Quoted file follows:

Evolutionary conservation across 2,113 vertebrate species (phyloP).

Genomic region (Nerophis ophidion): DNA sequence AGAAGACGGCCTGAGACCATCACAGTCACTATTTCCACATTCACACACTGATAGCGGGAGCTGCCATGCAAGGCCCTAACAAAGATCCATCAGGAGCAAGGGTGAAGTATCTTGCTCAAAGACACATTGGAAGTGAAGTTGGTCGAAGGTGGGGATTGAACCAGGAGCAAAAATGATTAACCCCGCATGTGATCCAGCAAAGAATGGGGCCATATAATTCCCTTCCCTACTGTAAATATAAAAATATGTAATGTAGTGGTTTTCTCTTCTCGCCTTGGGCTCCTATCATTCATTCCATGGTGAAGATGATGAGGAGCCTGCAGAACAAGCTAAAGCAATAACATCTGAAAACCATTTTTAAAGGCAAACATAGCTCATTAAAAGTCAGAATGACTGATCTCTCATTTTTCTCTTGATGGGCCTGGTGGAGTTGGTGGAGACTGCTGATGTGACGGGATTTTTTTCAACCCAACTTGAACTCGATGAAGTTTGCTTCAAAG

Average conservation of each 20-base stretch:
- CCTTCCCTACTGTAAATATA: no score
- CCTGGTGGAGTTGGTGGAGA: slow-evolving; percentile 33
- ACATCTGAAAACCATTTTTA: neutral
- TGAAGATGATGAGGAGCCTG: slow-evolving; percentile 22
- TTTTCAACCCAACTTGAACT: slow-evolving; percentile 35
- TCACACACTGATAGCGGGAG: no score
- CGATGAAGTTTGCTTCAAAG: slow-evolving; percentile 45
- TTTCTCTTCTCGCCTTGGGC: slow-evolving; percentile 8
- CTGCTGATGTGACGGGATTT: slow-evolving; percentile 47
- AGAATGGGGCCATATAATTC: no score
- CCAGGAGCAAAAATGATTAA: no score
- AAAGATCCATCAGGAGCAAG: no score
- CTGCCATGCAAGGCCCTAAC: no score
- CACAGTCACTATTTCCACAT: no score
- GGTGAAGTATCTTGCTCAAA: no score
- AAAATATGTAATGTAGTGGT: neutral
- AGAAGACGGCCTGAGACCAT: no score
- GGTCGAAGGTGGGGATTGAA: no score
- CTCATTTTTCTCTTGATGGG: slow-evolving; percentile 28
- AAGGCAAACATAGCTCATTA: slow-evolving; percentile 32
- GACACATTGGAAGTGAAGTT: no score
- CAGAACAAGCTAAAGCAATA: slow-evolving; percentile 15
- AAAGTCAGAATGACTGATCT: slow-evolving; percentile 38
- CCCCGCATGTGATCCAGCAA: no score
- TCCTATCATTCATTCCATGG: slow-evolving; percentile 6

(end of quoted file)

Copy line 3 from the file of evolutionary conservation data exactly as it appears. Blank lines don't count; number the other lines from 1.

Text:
Average conservation of each 20-base stretch: